Why Israel's Stance Could Help the Iran Deal Succeed

Even as Republicans continue to attack the six-month deal reached by the U.S. and P5+1 world powers with Iran, in which the latter would give up its nuclear ambitions in exchange for the lifting of sanctions, and Secretary of State John Kerry tries to prevent new sanctions being imposed by Congress, there is some hope on the horizon, and it comes from an unexpected source: Israel.

Israel has made it clear that it is skeptical about the agreement and will not hesitate to attack Iran if necessary, and so on the face of it this might seem like a hindrance to peace being achieved. But when examined from a tactical perspective, Israel's stance may actually help the deal succeed.

On one hand, Iran's options are severely limited. The country's economy is reeling from high inflation (40 percent), soaring unemployment (35 percent), a restricted supply of dollars, and a steep decline in oil revenues due to sanctions -- which accounts for 80 percent of the country's public revenues. Economic instability can weaken the grip of Rouhani's government and so the moderate leader has every reason to ensure that the current deal succeeds.

However, despite this reality and Iran's new era of diplomacy, hardline politics and religious fundamentalism still hold sway in the nation. The hardliners who are currently supporting the accord could turn on Rouhani in a heartbeat, and the lifting of sanctions -- though attractive -- may not be enough to alter the historical dynamic between Iran and the West.

What will help and ensure that the next six months (during which the international community decides whether Iran is serious about halting its march towards nuclear armament) sees a sincere effort by Tehran to meet its obligations is Israel's cynicism in the background. Specifically, the joint U.S.-Israeli military exercises that are scheduled for May of 2014 send a clear signal to Rouhani that should his government not honor its deal with the P5+1 nations, its Jewish neighbor will preserve the option to pre-emptively strike Iran's nuclear facilities.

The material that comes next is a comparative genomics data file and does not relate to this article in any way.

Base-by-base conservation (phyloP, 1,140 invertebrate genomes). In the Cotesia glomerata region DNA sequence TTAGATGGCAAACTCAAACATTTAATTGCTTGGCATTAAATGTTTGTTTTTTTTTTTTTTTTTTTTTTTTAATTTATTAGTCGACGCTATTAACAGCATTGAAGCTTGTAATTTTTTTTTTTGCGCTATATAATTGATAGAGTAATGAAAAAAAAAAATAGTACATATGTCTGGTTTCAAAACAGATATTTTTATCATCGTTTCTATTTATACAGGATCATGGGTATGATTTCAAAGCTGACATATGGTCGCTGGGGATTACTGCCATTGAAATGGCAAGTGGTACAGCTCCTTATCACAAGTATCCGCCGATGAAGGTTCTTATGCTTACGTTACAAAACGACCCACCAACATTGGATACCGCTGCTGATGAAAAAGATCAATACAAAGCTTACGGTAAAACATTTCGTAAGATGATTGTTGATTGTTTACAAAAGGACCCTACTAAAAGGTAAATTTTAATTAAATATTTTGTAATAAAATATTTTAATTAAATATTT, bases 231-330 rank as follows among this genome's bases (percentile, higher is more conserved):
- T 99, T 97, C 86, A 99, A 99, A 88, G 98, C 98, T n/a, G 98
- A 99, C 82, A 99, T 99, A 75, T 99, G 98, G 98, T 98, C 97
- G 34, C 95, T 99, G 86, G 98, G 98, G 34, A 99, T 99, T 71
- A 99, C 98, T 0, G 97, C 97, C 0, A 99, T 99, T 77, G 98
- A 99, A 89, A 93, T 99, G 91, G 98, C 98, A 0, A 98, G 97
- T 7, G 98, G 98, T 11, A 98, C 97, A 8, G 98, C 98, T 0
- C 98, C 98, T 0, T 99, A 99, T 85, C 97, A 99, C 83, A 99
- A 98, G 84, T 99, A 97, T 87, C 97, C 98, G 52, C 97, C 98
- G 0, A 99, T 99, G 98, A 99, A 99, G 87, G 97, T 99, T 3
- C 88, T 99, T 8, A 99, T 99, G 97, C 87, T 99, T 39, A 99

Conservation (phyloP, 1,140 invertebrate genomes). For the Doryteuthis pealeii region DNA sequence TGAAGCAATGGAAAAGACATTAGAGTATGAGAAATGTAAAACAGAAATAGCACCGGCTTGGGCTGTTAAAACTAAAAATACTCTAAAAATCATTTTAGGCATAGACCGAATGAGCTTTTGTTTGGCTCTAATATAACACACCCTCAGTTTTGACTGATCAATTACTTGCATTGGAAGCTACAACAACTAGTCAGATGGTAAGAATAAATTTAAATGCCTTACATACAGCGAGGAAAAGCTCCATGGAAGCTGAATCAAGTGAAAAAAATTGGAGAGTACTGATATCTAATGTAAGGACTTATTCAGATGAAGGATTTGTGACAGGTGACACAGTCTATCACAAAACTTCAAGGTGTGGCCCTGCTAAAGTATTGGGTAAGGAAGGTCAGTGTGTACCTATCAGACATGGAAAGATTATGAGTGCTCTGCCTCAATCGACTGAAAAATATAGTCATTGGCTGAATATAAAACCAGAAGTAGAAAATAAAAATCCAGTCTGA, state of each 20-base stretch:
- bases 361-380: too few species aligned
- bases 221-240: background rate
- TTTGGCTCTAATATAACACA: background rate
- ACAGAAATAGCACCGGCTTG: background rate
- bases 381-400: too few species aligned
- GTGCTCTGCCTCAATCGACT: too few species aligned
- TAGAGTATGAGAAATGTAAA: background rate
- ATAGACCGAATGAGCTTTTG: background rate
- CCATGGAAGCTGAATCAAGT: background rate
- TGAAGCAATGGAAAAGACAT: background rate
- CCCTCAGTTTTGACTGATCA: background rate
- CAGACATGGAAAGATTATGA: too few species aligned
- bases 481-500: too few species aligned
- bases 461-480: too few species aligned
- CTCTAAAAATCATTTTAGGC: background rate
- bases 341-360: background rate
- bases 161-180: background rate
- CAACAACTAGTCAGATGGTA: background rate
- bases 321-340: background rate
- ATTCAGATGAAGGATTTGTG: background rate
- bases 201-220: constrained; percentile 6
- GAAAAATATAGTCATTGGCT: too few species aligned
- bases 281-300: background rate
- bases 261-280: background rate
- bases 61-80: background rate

More crucially, Israel has every reason to attack Iran sooner than later. In a military variation on the Prisoner's Dilemma, a pre-emptive strike by Tel Aviv against Tehran before it attains full nuclear capability is preferable from the Jewish nation's strategic standpoint than waiting for its neighbor to arm itself.

I am not saying that Israel's action would be justified -- just that it is the most likely one.

What this means is that the current deal could be Iran's last window of opportunity to forestall disaster for itself and its Arab allies, and there may really be no choice but to play along. It is also worth noting that while Israel's refusal to accept the deal and continuing hostility towards Iran may be bothersome to peace advocates, it is highly unlikely that Tel Aviv will actually act without U.S. consent now that a deal has been struck -- unless Iran reneges.

The burden now is on Rouhani to make good on his promises and bring his country into line with international expectations and engage with the world community. It will not be easy but the threat of an Israeli attack and the breakout of an all-out war that nobody can ultimately win might be just the motivation and justification his government needs to pull it off. The Iranian people elected Rouhani to the Presidency in the hopes of a better, and more prosperous, future for their country, but that future can only be attained if Iran agrees to give up its nuclear ambitions.

If nothing else, the upcoming war games between Israel and the US should serve as a reminder to Tehran that the only way to win is not to play.

SANJAY SANGHOEE is a political and business commentator. He has worked at leading investment banks as well as at a multi-billion dollar hedge fund. His opinion pieces appear in Huffington Post, TIME, Bloomberg Businessweek, FORTUNE, and Christian Science Monitor, and he has appeared on HuffPost Live, CNBC's 'Closing Bell',, and MSNBC's 'The Cycle'. He is also the author of two thriller novels.

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